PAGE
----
I’ve known about and wanted to walk the Camino for 20 years. I’m jealous, but the fact six members of the club were about to go and do it told me these are my kind of hikers.

Inside Frost Chapel

The Berry Mountain Campus has a network of 80 miles of hiking, biking and horseback riding trails, and two frisbee golf courses.

After you pass through the main campus entrance, you meander through three miles of Gothic stone buildings, open fields and groves of trees until you arrive at the mountain campus.

We met at Frost Chapel, a campus landmark built by Berry students in 1937.

Frost Chapel entrance

The chapel was open, so we took a look inside. The heavy wood-beamed ceiling, flagstone floor, slate roof and stained-glass windows made it look like an Appalachian, fairy-tale version of a church, and it was definitely worth a look.

From there, we walked to the nearby “House of Dreams gravel access/fire road.” That began an eight-mile loop, following the gentle, but insistent ascent of almost 1,000 feet in 2.5 miles up Lavendar Mountain.

The campus is known for having a population of 1,500-2,000 deer, and we saw several members of that community on our winding climb.

Up on Lavendar Mountain, we reached the cottage and gardens known as the House O’ Dreams. Both once belonged to Miss Martha Berry, who founded the college. The House O’ Dreams–yes, that’s how it’s spelled–was built by Berry students in 1922 as a gift to Miss Martha on the school’s 20th anniversary. Born to a Georgia family of wealth amassed from decades as wholesale grocers and cotton brokers, Miss Martha was an advocate for education, especially for those who might not easily have access.

House O’ Dreams and gardens with koi pond

The House O’ Dreams sits at 1,360 feet elevation, by far the highest for 360 degrees all around. It looks out on the town of Rome, and toward Alabama in one direction and back toward Tennessee in another.

Firetower atop Lavender Mountain

In fact, I could make out some mountains in the distance toward Chattanooga, so I fired up a $5 app on my phone: A.R. Peak Finder. You open it and hold your phone as if taking a picture of a mountain horizon in front of you. On your phone screen, you see a photographic image, but it also has the names of mountain peaks in the image.

It uses GPS coordinates to determine the location of the phone and the peaks you aim at.

Garden archway on Lavender Mountain

I learned about it from my fellow avid hiker and close friend, Hank Dye, and it’s a nifty little tool I recommend to anybody who wants to know more about mountain geography in front of them because it will work on any topography around the world.

It was pretty amazing to see confirmation that one of the peaks I was looking at—from 75 miles away—was Lookout Mountain back in Chattanooga. That’s how far and clear the view was from Lavendar Mountain.

From the House O’ Dreams, we began our descent on a wooded trail used by hikers, mountain bikers and horseback riders.

That trail took us past a lake reservoir, a project financed by Henry Ford, one of Miss Martha’s affluent and cause-minded friends.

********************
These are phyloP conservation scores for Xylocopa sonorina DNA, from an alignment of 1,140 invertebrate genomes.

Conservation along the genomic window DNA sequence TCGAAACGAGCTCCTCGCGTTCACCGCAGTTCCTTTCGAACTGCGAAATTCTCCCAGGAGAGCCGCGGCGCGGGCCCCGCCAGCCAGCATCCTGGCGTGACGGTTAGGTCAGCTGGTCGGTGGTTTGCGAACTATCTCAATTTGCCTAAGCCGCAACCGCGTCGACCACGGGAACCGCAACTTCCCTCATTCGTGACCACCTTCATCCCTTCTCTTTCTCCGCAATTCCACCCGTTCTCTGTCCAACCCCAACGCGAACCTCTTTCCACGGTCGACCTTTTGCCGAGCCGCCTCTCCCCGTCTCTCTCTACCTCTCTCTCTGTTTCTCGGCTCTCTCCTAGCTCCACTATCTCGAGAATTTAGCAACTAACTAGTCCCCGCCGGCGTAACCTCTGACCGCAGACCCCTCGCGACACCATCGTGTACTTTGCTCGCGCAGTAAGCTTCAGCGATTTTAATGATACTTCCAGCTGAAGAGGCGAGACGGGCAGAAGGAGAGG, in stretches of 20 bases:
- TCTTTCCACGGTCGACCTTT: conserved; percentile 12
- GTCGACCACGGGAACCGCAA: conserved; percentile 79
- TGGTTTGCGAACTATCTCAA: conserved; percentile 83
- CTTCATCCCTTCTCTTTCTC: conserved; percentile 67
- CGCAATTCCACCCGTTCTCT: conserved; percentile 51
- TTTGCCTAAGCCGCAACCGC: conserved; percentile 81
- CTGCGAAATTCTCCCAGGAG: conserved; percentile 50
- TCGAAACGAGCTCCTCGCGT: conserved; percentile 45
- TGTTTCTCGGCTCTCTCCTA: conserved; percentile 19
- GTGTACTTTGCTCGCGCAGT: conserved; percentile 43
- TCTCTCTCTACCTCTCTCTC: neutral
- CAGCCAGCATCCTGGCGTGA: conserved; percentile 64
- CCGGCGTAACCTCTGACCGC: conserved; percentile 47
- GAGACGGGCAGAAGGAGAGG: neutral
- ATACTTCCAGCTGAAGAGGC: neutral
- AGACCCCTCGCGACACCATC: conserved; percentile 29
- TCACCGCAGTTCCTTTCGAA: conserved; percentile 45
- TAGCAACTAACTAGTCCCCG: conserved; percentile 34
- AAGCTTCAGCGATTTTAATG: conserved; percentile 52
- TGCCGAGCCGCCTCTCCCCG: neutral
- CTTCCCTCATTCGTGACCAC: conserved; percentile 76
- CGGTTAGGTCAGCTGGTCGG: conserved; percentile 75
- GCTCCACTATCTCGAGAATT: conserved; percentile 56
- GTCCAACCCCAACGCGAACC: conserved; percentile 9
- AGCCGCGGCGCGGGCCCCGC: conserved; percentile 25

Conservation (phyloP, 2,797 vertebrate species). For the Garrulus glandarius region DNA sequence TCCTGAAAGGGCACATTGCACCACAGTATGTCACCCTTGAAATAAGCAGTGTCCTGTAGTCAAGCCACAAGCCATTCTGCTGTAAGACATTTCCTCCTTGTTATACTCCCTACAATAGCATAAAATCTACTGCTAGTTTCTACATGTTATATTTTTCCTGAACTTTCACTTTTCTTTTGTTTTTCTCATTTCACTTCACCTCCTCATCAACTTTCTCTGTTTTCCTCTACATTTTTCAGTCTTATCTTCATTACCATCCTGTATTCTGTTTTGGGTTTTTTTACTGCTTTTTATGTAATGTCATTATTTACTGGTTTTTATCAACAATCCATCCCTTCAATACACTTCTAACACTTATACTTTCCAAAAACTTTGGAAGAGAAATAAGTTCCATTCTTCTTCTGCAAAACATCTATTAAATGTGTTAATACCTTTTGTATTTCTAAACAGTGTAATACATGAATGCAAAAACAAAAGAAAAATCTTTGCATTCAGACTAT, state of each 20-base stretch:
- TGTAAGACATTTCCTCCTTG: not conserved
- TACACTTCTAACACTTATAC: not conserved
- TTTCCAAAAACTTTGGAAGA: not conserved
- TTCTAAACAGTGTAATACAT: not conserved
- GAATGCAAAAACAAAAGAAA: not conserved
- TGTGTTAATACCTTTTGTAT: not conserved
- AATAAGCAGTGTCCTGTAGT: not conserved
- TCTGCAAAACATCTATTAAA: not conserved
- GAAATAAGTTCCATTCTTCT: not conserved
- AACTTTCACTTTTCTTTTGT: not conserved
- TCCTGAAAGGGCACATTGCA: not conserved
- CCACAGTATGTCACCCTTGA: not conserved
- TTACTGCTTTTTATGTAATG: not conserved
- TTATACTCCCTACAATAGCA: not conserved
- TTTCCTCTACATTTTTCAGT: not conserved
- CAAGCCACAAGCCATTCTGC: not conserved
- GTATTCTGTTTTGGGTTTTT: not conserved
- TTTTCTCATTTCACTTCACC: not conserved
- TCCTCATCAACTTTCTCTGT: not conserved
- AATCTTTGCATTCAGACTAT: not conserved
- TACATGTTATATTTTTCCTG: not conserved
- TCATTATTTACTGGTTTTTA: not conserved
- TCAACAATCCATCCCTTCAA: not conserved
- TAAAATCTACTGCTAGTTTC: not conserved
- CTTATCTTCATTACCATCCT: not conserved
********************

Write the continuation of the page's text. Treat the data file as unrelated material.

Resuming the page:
The lake that Henry Ford built
Bill at The Mill

We continued to what’s called the Old Mill with its 3-story-sized water wheel and reportedly the most-photographed spot on the campus.

Shortly thereafter, we were strolling among the buildings of a Chick-Fil-A-funded marriage and family center, then our eight miles were logged and our loop was complete.

Just for fun, and because it was Labor Day Weekend and the traditional start of football season, the hiking club had asked participants to bring food contributions for a post-hike tailgate.

Newbies, like us, were told we were off the hook to bring food, but Bill and I imagined a cold, healthy fruit salad might be a hit. We brought it, and it was.

Travel+Leisure magazine rates Berry as one of the most beautiful college campuses in the country. I have to agree. Not to mention it dedicates thousands of wooded acres to outdoor pursuits–that’s a college any hiker ought to want to get into.

The Cable Trail: A Humbling Tale

I grew up about 45 minutes away from the most-visited of Tennessee’s 56 state parks, but I never got to experience it until a couple of days ago. We didn’t go to state parks except for the occasional family reunion when I was growing up.

On Saturday, I went to Fall Creek Falls State Park–only about an hour and 15 minutes from where I live now–and saw for myself why it’s so popular.

The park is well-maintained and has exceptional facilities. The Betty Dunn Nature Center, named for the incomparably sweet wife of former Gov. Winfield Dunn, is top-notch, with well-done exhibits on native plants and animals. There are picnic sites, campgrounds, hiking trails, a lake, a golf course, and an on-site inn and restaurant–though the latter two are currently closed for renovation.

Then there is the spectacular topography: massive gorges, streams, cascades, waterfalls and large swaths of hardwood forest.

After a happenstance mention by a colleague on Friday of the “Cable Trail” being her family’s favorite hike in their favorite park–Fall Creek Falls, I knew that was something Bill and I needed to try. Well, to be more specific, the colleague said the Cable Trail is “a bit treacherous,” which was like a neon sign blinking “Must try this, Gina.